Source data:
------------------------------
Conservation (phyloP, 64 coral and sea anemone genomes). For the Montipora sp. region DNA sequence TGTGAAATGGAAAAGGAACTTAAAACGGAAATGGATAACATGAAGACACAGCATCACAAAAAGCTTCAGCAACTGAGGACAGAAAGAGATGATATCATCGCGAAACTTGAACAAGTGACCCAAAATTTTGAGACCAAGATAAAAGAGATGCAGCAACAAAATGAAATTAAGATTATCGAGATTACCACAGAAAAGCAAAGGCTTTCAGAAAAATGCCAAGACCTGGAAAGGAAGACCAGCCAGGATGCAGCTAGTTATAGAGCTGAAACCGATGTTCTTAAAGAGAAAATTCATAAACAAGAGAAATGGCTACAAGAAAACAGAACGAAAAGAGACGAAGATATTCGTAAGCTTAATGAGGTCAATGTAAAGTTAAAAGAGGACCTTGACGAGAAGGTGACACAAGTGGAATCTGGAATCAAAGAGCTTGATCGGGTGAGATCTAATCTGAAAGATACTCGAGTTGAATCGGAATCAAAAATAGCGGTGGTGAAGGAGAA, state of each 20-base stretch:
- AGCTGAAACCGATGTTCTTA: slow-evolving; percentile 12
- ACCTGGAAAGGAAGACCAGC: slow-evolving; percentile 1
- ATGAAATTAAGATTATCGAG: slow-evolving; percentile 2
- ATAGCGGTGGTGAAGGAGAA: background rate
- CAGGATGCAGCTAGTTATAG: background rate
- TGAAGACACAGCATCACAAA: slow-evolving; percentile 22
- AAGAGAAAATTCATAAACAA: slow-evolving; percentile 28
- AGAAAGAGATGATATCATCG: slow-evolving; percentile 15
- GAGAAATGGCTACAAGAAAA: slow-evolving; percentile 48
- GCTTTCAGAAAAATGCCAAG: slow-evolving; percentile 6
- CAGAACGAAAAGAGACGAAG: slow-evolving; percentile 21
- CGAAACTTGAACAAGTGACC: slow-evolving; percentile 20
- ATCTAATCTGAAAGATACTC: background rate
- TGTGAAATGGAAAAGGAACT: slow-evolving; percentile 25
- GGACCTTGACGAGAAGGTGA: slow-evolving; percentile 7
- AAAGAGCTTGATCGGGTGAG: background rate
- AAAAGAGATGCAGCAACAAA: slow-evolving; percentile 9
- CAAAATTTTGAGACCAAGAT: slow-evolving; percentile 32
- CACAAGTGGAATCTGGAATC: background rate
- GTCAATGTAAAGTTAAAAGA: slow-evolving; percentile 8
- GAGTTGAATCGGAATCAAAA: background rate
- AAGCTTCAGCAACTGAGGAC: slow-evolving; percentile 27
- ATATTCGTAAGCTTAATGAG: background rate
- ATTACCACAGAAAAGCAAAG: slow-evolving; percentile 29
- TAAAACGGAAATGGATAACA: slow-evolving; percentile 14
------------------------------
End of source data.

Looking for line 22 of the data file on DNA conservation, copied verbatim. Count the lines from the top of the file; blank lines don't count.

- GAGTTGAATCGGAATCAAAA: background rate